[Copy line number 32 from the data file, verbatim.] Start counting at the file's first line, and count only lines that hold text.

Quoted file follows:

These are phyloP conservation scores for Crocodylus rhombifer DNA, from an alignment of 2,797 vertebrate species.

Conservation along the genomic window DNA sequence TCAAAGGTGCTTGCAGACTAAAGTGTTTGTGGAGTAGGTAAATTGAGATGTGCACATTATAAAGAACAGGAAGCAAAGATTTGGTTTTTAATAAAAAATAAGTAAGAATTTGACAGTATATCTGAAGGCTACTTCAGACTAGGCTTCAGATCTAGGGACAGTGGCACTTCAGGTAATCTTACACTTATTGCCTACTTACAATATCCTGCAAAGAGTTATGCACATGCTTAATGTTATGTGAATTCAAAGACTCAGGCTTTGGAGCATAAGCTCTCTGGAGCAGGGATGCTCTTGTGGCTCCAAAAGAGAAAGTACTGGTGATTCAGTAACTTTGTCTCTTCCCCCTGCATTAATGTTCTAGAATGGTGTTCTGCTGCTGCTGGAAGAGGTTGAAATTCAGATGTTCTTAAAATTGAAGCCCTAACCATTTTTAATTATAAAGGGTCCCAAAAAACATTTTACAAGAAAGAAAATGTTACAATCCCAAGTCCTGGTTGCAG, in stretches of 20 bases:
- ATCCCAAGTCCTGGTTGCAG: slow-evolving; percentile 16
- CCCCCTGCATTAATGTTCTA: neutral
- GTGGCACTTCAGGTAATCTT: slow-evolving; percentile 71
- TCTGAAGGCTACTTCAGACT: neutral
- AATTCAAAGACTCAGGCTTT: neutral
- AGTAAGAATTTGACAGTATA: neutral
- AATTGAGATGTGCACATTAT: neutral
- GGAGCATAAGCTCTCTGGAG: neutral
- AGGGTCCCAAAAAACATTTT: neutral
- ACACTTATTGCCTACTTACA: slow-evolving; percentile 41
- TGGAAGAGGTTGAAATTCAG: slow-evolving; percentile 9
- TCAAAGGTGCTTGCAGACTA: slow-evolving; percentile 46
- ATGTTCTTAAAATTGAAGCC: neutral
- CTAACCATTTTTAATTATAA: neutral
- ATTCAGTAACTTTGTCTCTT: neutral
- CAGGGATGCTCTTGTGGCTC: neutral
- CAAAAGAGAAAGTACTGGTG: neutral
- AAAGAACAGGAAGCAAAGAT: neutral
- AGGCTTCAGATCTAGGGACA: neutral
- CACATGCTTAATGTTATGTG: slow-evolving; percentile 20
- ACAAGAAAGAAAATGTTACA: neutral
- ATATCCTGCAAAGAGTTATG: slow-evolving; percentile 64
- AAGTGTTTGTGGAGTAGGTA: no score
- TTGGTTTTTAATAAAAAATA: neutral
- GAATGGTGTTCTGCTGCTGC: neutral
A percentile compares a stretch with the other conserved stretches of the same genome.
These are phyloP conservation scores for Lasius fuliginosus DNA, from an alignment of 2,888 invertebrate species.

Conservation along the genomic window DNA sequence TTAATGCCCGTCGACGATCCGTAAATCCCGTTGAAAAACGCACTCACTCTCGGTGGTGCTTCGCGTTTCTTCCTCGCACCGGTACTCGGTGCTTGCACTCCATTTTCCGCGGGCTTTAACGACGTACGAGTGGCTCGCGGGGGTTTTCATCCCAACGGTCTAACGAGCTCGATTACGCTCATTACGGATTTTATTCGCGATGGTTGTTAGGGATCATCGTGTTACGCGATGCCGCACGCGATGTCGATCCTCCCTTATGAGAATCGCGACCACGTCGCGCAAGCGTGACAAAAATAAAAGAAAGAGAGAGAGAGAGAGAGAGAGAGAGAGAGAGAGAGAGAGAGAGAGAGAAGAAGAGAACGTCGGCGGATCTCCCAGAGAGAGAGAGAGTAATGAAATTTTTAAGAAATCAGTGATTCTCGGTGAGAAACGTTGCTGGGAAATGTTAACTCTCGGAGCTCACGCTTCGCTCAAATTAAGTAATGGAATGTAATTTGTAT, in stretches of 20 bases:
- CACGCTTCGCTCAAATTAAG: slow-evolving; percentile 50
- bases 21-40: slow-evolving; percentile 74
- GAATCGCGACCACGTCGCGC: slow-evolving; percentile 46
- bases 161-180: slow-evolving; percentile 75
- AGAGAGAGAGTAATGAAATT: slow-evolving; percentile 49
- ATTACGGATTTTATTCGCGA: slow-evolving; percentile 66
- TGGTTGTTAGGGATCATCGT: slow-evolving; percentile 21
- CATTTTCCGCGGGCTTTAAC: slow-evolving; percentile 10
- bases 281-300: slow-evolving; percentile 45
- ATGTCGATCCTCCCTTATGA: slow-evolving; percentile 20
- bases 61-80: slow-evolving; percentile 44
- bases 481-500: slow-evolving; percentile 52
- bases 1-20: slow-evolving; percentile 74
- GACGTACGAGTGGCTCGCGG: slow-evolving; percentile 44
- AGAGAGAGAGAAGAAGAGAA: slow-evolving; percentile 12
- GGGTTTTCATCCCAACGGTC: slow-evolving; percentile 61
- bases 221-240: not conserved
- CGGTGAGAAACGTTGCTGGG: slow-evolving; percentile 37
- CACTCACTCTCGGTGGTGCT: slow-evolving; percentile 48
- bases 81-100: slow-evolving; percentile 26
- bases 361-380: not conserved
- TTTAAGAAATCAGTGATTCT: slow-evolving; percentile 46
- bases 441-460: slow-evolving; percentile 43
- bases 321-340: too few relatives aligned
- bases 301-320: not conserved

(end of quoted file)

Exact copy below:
- bases 21-40: slow-evolving; percentile 74